House Majority Leader Eric Cantor, R-Va., who has had plenty of criticism for the Occupy Wall Street protesters, plans to address this week an issue that the 99 percent movement has made the central part of their platform: income inequality.
Cantor is scheduled to speak Friday at the University of Pennsylvania's Wharton School, where he'll discuss income disparity and what the GOP believes government's role should be in fixing it. An aide for Cantor told Politico that the speech will address how lawmakers in Washington can help average citizens such as single mothers and small business owners, as well as how we can make sure the people at the top stay there.
The Virginia congressman has said some Occupy Wall Street protesters -- as well as the Democrats who support them -- are essentially pitting Americans against Americans, something he's trying to distance Republicans from by emphasizing how Americans can all work together to solve the nation's economic problems. However, it was only last month that many congressional Republicans used the term class warfare to attack a move by the Obama administration to increase taxes on millionaires.
Cantor Originally Characterized Occupy Wall Street Activists as Mobs
Cantor was attacked by Democrats in recent weeks after he called the Occupy Wall Street protesters mobs while discussing the movement with a group of conservative activists. Since then, Cantor has apologized for the remark, although he's repeatedly declined to say whether he'd renounce his comment about the protesters.
To sit here and vilify one sector of the economy, industries, etc. is not helpful. People are lacking confidence right now. We have elected leaders stirring the pot right now. That is not good, said Cantor, when asked if he regretted the comment.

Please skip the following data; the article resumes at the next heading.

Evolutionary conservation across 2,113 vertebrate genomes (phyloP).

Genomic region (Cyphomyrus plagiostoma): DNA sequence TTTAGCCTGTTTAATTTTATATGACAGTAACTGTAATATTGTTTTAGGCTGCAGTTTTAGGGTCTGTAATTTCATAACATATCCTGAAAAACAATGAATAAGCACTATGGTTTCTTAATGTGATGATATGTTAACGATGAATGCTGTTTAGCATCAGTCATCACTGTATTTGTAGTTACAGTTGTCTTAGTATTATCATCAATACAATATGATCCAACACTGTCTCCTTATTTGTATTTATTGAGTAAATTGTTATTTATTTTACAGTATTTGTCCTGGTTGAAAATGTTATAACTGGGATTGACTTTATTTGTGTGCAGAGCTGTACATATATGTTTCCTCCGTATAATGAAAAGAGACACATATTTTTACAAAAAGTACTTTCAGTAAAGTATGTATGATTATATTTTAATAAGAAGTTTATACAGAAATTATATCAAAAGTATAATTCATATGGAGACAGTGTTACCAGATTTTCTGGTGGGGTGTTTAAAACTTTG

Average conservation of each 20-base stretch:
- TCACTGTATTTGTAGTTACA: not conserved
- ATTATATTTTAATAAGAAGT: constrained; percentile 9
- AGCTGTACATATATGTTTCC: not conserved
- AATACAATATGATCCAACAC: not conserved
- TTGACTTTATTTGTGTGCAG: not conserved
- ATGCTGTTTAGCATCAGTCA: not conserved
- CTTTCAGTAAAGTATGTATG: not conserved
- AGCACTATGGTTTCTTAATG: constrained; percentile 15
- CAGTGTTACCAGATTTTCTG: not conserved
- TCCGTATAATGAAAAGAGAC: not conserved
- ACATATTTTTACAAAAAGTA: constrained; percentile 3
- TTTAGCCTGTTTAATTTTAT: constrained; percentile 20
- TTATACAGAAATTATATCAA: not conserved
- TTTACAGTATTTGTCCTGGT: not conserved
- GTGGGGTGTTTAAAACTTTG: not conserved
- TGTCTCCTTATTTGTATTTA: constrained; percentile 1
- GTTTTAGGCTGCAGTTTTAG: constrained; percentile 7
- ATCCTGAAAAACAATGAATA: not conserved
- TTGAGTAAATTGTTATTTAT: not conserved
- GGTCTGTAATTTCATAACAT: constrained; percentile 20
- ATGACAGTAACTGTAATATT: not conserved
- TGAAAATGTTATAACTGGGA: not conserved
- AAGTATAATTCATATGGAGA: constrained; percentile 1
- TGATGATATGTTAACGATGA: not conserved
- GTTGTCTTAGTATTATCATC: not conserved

During a weekend appearance on Fox News Sunday, the congressman said the House GOP's agenda of rolling back regulations, reducing the corporate tax rate and cutting spending gives private companies the best way to encourage job creation, arguing those policies would give companies a change to grow and ultimately increase economic mobility. Higher taxes on the wealthy -- whom conservatives often classify as job creators -- would only impede growth, he argued.
Like other conservatives who have spoken out against the Occupy Wall Street movement and its activism against corporations, Cantor has said that he believes there's a substantive difference between those and the Tea Party protests against the U.S. government.
The Tea Party were very different. The Tea Party were individuals attempting to address their grievance from the government they elected, said Cantor. Occupy Wall Street protesters are pitting themselves against others outside government in America. That's a difference.